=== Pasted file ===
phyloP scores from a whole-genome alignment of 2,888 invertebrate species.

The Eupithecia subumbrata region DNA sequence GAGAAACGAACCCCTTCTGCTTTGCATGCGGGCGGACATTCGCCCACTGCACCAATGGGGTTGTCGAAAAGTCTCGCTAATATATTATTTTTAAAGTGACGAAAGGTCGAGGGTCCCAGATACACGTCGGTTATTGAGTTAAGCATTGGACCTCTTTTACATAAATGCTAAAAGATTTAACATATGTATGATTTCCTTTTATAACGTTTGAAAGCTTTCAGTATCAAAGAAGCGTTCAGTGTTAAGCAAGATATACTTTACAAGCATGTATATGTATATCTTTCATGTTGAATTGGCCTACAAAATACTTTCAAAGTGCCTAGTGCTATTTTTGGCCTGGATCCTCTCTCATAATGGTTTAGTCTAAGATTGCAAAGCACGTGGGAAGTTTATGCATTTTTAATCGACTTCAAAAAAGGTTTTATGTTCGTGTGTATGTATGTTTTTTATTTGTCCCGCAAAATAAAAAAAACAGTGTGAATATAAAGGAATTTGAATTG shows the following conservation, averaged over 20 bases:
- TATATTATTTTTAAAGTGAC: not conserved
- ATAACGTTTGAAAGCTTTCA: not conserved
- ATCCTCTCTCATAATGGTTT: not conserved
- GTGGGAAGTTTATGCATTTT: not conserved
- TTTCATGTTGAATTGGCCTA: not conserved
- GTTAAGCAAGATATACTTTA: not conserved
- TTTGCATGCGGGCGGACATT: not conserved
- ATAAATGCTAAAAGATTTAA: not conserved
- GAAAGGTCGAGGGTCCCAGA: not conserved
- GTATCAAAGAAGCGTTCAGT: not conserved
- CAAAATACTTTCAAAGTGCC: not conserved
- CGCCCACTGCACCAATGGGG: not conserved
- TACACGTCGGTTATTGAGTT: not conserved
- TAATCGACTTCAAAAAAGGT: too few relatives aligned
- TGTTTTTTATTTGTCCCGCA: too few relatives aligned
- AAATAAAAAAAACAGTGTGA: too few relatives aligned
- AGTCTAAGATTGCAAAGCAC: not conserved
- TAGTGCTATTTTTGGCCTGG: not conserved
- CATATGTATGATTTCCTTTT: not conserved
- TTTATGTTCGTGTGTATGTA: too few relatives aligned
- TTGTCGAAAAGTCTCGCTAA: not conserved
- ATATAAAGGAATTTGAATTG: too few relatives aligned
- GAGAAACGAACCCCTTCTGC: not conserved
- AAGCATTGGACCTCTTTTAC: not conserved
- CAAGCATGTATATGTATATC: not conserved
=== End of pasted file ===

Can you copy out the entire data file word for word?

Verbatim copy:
phyloP scores from a whole-genome alignment of 2,888 invertebrate species.

The Eupithecia subumbrata region DNA sequence GAGAAACGAACCCCTTCTGCTTTGCATGCGGGCGGACATTCGCCCACTGCACCAATGGGGTTGTCGAAAAGTCTCGCTAATATATTATTTTTAAAGTGACGAAAGGTCGAGGGTCCCAGATACACGTCGGTTATTGAGTTAAGCATTGGACCTCTTTTACATAAATGCTAAAAGATTTAACATATGTATGATTTCCTTTTATAACGTTTGAAAGCTTTCAGTATCAAAGAAGCGTTCAGTGTTAAGCAAGATATACTTTACAAGCATGTATATGTATATCTTTCATGTTGAATTGGCCTACAAAATACTTTCAAAGTGCCTAGTGCTATTTTTGGCCTGGATCCTCTCTCATAATGGTTTAGTCTAAGATTGCAAAGCACGTGGGAAGTTTATGCATTTTTAATCGACTTCAAAAAAGGTTTTATGTTCGTGTGTATGTATGTTTTTTATTTGTCCCGCAAAATAAAAAAAACAGTGTGAATATAAAGGAATTTGAATTG shows the following conservation, averaged over 20 bases:
- TATATTATTTTTAAAGTGAC: not conserved
- ATAACGTTTGAAAGCTTTCA: not conserved
- ATCCTCTCTCATAATGGTTT: not conserved
- GTGGGAAGTTTATGCATTTT: not conserved
- TTTCATGTTGAATTGGCCTA: not conserved
- GTTAAGCAAGATATACTTTA: not conserved
- TTTGCATGCGGGCGGACATT: not conserved
- ATAAATGCTAAAAGATTTAA: not conserved
- GAAAGGTCGAGGGTCCCAGA: not conserved
- GTATCAAAGAAGCGTTCAGT: not conserved
- CAAAATACTTTCAAAGTGCC: not conserved
- CGCCCACTGCACCAATGGGG: not conserved
- TACACGTCGGTTATTGAGTT: not conserved
- TAATCGACTTCAAAAAAGGT: too few relatives aligned
- TGTTTTTTATTTGTCCCGCA: too few relatives aligned
- AAATAAAAAAAACAGTGTGA: too few relatives aligned
- AGTCTAAGATTGCAAAGCAC: not conserved
- TAGTGCTATTTTTGGCCTGG: not conserved
- CATATGTATGATTTCCTTTT: not conserved
- TTTATGTTCGTGTGTATGTA: too few relatives aligned
- TTGTCGAAAAGTCTCGCTAA: not conserved
- ATATAAAGGAATTTGAATTG: too few relatives aligned
- GAGAAACGAACCCCTTCTGC: not conserved
- AAGCATTGGACCTCTTTTAC: not conserved
- CAAGCATGTATATGTATATC: not conserved